President Bush is the first President to nullify the U.S. signature on a multilateral treaty. Under the rules of the treaty system, the signature obligates a nation “not to defeat the object and purpose of a treaty” until a decision is made whether or not to ratify that treaty.

In 2002, President Bush took an unprecedented step in order to speak publicly against the International Criminal Court. He pushed for countries to sign bilateral immunity agreements with the United States or risk losing Washington’s financial assistance. Ecuador has already forfeited $15.7 million and South Africa $7.6 million in foreign aid from the U.S. as a result of not signing a bilateral immunity agreement.

With 98 countries currently parties to the criminal court treaty, the court has begun formal prosecution of genocide and crimes against humanity in Uganda and the Democratic Republic of Congo. In early March the Security Council voted to refer crimes committed in Darfur to the court. Fortunately, the United States did not veto the decision, as many had feared it would. It abstained.

Bush is also the first leader of any major power to withdraw from a nuclear treaty after it had become legally binding. In 2002, he withdrew the United States from the Anti-Ballistic Missile Treaty, a bilateral agreement with Russia, in order to develop and test missile defense technologies. Although this treaty, established in 1972, was only between two countries, it set a precedent for how to slow the nuclear arms race.

The United States is currently party to the Non-Proliferation of Nuclear Weapons Treaty (NPT) and the Biological Weapons Convention (BWC). However, President Bush declared that the United States could use nuclear weapons in pre-emptive strikes, a clear violation of the NPT, and his team blocked completion of a draft protocol to the BWC because they did not want to permit laboratory inspections. As a result all further negotiations have been halted for the indefinite future. President Bush’s 2004 military budget included almost $20 billion for nuclear weapons.

North Korea withdrew from the nuclear non-proliferation treaty in 2003, citing Bush’s statement that it was part of the “axis of evil” and listing North Korea as a target for pre-emptive strikes.

In March of this year, the Bush administration informed the United Nations that it was formally withdrawing from the Vienna Convention, a protocol on consular relations signed by President Kennedy and ratified under President Nixon. The U.S. proposed the establishment of this protocol, which gives people imprisoned outside of their home country access to their own diplomats. When the U.S. did withdraw, Amnesty International stated in a press release that “any step taken by the United States to undermine the legal authority of the [Vienna Convention] is a step towards danger for all detained foreigners everywhere, including U.S. citizens abroad.”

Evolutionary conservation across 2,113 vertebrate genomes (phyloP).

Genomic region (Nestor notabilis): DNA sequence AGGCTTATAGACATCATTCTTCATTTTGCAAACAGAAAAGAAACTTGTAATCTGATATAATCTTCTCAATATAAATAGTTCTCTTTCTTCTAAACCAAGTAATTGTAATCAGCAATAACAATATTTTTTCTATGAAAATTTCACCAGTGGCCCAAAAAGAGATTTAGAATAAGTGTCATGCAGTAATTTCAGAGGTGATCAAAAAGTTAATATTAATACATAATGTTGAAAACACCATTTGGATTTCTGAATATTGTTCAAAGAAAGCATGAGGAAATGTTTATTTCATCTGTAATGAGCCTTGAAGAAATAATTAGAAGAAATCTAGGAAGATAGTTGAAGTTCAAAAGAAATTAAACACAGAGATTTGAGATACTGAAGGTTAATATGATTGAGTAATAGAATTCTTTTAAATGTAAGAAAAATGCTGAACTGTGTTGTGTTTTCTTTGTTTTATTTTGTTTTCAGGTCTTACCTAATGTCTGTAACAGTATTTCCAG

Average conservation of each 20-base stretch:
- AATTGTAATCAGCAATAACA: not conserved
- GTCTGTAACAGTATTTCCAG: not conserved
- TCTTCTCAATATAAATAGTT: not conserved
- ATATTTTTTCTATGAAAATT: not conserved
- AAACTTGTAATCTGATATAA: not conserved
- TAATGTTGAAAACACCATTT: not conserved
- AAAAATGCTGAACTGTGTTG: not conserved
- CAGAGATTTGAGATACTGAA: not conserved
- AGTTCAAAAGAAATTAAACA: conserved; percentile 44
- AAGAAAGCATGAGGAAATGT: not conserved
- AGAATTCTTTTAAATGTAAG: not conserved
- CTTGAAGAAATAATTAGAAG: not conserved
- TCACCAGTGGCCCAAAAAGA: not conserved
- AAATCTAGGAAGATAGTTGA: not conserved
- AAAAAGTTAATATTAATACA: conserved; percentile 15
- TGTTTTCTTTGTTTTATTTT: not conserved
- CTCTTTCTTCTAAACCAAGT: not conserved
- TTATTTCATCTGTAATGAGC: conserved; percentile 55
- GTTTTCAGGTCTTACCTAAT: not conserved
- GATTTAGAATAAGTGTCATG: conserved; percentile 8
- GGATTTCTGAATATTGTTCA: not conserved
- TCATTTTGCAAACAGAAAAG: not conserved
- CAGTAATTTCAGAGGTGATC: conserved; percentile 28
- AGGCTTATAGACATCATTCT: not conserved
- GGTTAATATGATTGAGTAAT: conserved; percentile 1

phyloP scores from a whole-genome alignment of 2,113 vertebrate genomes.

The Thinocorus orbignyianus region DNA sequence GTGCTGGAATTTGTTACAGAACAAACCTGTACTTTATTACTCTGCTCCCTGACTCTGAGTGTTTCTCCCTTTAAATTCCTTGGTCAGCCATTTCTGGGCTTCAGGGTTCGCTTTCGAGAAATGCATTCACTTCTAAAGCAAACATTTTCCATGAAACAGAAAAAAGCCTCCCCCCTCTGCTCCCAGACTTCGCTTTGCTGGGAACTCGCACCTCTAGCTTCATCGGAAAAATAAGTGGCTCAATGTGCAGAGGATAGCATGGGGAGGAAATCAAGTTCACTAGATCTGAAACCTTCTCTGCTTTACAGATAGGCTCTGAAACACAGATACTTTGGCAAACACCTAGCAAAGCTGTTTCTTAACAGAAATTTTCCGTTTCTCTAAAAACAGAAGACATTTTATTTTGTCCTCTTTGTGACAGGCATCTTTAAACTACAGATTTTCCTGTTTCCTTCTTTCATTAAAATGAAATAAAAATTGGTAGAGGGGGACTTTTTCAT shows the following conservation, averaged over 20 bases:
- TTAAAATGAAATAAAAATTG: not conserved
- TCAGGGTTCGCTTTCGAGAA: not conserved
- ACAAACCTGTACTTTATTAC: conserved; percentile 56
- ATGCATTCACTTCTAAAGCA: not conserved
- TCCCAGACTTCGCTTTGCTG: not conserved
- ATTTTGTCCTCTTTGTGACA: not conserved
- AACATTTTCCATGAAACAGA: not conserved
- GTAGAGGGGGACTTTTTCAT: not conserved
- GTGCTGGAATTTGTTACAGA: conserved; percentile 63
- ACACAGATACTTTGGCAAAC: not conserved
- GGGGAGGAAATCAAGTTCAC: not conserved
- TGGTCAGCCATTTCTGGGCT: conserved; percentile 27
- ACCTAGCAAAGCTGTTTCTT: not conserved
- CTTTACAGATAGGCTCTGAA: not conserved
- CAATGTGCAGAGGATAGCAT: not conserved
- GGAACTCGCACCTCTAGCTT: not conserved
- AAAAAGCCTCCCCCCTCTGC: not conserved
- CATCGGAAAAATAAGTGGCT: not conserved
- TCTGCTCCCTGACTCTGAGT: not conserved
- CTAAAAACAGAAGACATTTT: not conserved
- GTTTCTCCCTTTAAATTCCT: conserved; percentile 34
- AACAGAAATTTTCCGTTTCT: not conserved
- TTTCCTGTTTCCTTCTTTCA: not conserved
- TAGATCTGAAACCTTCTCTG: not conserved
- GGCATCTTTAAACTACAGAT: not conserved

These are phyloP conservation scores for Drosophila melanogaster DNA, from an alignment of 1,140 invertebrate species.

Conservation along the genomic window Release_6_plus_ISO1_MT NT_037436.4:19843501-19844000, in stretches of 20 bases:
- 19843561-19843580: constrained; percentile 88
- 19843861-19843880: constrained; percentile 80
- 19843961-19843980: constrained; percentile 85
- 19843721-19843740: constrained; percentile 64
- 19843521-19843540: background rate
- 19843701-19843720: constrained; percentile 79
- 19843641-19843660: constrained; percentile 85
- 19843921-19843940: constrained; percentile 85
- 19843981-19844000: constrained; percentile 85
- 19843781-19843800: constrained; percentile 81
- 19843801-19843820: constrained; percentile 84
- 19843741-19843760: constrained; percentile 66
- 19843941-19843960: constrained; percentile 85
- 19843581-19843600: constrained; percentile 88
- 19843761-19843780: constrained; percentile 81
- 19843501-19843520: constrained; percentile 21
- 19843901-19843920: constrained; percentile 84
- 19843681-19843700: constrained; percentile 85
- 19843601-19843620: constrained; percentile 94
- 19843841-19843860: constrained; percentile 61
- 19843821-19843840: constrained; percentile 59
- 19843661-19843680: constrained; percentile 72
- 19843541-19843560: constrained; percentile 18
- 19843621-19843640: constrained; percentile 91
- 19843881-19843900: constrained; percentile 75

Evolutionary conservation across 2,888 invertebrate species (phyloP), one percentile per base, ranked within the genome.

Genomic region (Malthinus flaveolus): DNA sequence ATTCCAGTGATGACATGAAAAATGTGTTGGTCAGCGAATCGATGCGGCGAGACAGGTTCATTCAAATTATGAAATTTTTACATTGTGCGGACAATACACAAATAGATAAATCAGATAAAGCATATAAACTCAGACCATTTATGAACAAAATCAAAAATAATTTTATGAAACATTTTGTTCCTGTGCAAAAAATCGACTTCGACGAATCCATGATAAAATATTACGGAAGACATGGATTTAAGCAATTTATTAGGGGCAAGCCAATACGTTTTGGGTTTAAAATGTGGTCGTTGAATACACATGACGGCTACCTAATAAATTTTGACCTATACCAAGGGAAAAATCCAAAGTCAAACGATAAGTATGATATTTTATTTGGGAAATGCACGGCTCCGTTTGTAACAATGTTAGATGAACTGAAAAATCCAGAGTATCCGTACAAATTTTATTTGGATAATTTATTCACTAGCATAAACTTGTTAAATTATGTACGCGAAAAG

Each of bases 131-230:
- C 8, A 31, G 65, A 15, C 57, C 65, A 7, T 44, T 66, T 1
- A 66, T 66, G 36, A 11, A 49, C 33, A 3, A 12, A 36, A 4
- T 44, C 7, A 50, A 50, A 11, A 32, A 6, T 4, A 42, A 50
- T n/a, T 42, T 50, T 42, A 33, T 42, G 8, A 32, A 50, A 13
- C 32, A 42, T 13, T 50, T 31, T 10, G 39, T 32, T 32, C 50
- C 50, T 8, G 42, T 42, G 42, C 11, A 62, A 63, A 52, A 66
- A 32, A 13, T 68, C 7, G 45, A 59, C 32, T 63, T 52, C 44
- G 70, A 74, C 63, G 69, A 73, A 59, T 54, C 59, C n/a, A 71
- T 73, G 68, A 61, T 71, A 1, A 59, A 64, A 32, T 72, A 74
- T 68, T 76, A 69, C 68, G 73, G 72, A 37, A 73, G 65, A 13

In addition to failing to ratify or rejecting numerous multilateral treaties, the Bush administration has taken steps to oppose or reject declarations of a number of other international agreements, such as a section of the 1995 Beijing Platform on the release of women and children hostages; and a declaration supporting the 1994 International Consensus on Population and Development. It has withheld $34 million in congressionally appropriated funds meant to go to the U.N. Population Fund.

CHERRY PICKING INTERNATIONAL LAW—The chief argument for the lack of U.S. participation in the multilateral treaty system, according to many analysts, is a fundamental reluctance to surrender U.S. sovereignty to any other authority.

But closer scrutiny of the record suggests a different story. Plainly, the U.S. government is selective about when it will and when it won’t subordinate U.S. sovereignty. The Bush Administration appears less interested in treaties that promote the rights of people and the protection of the planet and more supportive of those that extend its control over the world’s resources and that foster trade.

Consider what the United States has, and has not, ratified over the years:

• It has ratified none of the three fundamental treaties codifying the multilateral treaty system;

• none of the nine treaties in the U.N.’s treaty collection on penal matters, which enable the international community to cooperate in handling transnational crime, corruption and mercenaries;

• just 14 of the International Labor Organization’s 162 active treaties—not quite 9 percent—and only two of the eight “core conventions” protecting the fundamental rights of working people;
• 13 of the 44 human rights treaties in the U.N.’s treaty collection; and

• 32 percent of major environmental treaties.

• It signed on to the Geneva Conventions of 1949 governing wartime behavior to protect human rights.

• It has signed 12 of 22 treaties establishing private rights over intellectual property and related technologies;